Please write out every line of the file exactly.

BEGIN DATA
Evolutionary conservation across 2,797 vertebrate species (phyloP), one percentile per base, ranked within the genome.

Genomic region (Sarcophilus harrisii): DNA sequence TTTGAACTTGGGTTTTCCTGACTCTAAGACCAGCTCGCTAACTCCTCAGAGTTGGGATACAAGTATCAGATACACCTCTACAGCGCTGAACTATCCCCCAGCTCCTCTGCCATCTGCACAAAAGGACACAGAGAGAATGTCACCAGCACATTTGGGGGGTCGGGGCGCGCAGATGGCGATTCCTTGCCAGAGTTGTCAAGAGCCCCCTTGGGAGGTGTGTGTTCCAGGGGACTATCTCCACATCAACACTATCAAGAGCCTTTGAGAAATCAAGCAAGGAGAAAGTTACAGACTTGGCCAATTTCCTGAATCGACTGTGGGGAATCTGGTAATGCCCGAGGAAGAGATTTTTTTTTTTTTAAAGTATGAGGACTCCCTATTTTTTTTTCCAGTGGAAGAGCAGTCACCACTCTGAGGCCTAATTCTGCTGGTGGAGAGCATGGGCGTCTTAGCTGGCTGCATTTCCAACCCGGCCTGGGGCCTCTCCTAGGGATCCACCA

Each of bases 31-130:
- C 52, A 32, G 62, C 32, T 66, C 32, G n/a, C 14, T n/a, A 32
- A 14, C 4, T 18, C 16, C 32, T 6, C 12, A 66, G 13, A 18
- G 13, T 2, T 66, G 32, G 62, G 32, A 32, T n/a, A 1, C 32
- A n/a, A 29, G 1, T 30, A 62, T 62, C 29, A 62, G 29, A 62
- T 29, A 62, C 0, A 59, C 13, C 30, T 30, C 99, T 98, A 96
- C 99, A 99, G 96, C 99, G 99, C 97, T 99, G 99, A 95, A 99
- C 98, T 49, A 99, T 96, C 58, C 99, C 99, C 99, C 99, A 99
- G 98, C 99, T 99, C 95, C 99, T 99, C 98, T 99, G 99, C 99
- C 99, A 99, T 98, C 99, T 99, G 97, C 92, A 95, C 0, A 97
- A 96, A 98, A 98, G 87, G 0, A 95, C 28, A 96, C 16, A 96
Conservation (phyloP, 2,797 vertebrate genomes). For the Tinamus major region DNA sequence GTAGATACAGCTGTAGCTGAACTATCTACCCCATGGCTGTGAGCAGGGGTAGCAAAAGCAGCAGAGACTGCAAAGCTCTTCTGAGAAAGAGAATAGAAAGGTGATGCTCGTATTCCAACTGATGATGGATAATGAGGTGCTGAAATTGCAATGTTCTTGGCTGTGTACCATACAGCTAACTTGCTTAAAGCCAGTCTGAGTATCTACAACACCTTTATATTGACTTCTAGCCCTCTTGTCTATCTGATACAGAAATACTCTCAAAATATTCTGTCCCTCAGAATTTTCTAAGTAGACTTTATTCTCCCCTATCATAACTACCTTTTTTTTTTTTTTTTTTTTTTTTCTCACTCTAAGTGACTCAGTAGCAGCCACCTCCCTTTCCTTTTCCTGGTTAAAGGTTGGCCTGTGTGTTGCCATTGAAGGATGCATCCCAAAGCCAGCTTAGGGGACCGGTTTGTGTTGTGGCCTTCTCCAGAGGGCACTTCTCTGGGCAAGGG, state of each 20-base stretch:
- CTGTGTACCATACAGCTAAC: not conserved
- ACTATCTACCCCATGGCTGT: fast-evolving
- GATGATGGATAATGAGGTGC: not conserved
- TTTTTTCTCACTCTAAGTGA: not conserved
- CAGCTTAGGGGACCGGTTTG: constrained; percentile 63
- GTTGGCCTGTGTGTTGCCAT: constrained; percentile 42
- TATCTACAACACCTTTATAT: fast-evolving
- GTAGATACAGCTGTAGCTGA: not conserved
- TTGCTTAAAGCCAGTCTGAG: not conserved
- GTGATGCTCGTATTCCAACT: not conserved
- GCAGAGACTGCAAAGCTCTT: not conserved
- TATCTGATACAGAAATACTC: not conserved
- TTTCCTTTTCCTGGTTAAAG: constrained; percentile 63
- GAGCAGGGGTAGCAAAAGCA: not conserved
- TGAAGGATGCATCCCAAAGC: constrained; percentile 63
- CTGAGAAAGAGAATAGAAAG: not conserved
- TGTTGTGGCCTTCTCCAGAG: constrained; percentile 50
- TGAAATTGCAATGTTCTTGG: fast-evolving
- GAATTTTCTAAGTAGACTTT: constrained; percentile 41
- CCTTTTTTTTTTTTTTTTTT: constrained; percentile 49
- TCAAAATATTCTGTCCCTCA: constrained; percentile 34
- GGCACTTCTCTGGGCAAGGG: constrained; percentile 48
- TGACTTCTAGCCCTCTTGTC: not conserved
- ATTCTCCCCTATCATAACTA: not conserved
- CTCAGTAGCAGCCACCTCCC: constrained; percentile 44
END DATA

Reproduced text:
Evolutionary conservation across 2,797 vertebrate species (phyloP), one percentile per base, ranked within the genome.

Genomic region (Sarcophilus harrisii): DNA sequence TTTGAACTTGGGTTTTCCTGACTCTAAGACCAGCTCGCTAACTCCTCAGAGTTGGGATACAAGTATCAGATACACCTCTACAGCGCTGAACTATCCCCCAGCTCCTCTGCCATCTGCACAAAAGGACACAGAGAGAATGTCACCAGCACATTTGGGGGGTCGGGGCGCGCAGATGGCGATTCCTTGCCAGAGTTGTCAAGAGCCCCCTTGGGAGGTGTGTGTTCCAGGGGACTATCTCCACATCAACACTATCAAGAGCCTTTGAGAAATCAAGCAAGGAGAAAGTTACAGACTTGGCCAATTTCCTGAATCGACTGTGGGGAATCTGGTAATGCCCGAGGAAGAGATTTTTTTTTTTTTAAAGTATGAGGACTCCCTATTTTTTTTTCCAGTGGAAGAGCAGTCACCACTCTGAGGCCTAATTCTGCTGGTGGAGAGCATGGGCGTCTTAGCTGGCTGCATTTCCAACCCGGCCTGGGGCCTCTCCTAGGGATCCACCA

Each of bases 31-130:
- C 52, A 32, G 62, C 32, T 66, C 32, G n/a, C 14, T n/a, A 32
- A 14, C 4, T 18, C 16, C 32, T 6, C 12, A 66, G 13, A 18
- G 13, T 2, T 66, G 32, G 62, G 32, A 32, T n/a, A 1, C 32
- A n/a, A 29, G 1, T 30, A 62, T 62, C 29, A 62, G 29, A 62
- T 29, A 62, C 0, A 59, C 13, C 30, T 30, C 99, T 98, A 96
- C 99, A 99, G 96, C 99, G 99, C 97, T 99, G 99, A 95, A 99
- C 98, T 49, A 99, T 96, C 58, C 99, C 99, C 99, C 99, A 99
- G 98, C 99, T 99, C 95, C 99, T 99, C 98, T 99, G 99, C 99
- C 99, A 99, T 98, C 99, T 99, G 97, C 92, A 95, C 0, A 97
- A 96, A 98, A 98, G 87, G 0, A 95, C 28, A 96, C 16, A 96
Conservation (phyloP, 2,797 vertebrate genomes). For the Tinamus major region DNA sequence GTAGATACAGCTGTAGCTGAACTATCTACCCCATGGCTGTGAGCAGGGGTAGCAAAAGCAGCAGAGACTGCAAAGCTCTTCTGAGAAAGAGAATAGAAAGGTGATGCTCGTATTCCAACTGATGATGGATAATGAGGTGCTGAAATTGCAATGTTCTTGGCTGTGTACCATACAGCTAACTTGCTTAAAGCCAGTCTGAGTATCTACAACACCTTTATATTGACTTCTAGCCCTCTTGTCTATCTGATACAGAAATACTCTCAAAATATTCTGTCCCTCAGAATTTTCTAAGTAGACTTTATTCTCCCCTATCATAACTACCTTTTTTTTTTTTTTTTTTTTTTTTCTCACTCTAAGTGACTCAGTAGCAGCCACCTCCCTTTCCTTTTCCTGGTTAAAGGTTGGCCTGTGTGTTGCCATTGAAGGATGCATCCCAAAGCCAGCTTAGGGGACCGGTTTGTGTTGTGGCCTTCTCCAGAGGGCACTTCTCTGGGCAAGGG, state of each 20-base stretch:
- CTGTGTACCATACAGCTAAC: not conserved
- ACTATCTACCCCATGGCTGT: fast-evolving
- GATGATGGATAATGAGGTGC: not conserved
- TTTTTTCTCACTCTAAGTGA: not conserved
- CAGCTTAGGGGACCGGTTTG: constrained; percentile 63
- GTTGGCCTGTGTGTTGCCAT: constrained; percentile 42
- TATCTACAACACCTTTATAT: fast-evolving
- GTAGATACAGCTGTAGCTGA: not conserved
- TTGCTTAAAGCCAGTCTGAG: not conserved
- GTGATGCTCGTATTCCAACT: not conserved
- GCAGAGACTGCAAAGCTCTT: not conserved
- TATCTGATACAGAAATACTC: not conserved
- TTTCCTTTTCCTGGTTAAAG: constrained; percentile 63
- GAGCAGGGGTAGCAAAAGCA: not conserved
- TGAAGGATGCATCCCAAAGC: constrained; percentile 63
- CTGAGAAAGAGAATAGAAAG: not conserved
- TGTTGTGGCCTTCTCCAGAG: constrained; percentile 50
- TGAAATTGCAATGTTCTTGG: fast-evolving
- GAATTTTCTAAGTAGACTTT: constrained; percentile 41
- CCTTTTTTTTTTTTTTTTTT: constrained; percentile 49
- TCAAAATATTCTGTCCCTCA: constrained; percentile 34
- GGCACTTCTCTGGGCAAGGG: constrained; percentile 48
- TGACTTCTAGCCCTCTTGTC: not conserved
- ATTCTCCCCTATCATAACTA: not conserved
- CTCAGTAGCAGCCACCTCCC: constrained; percentile 44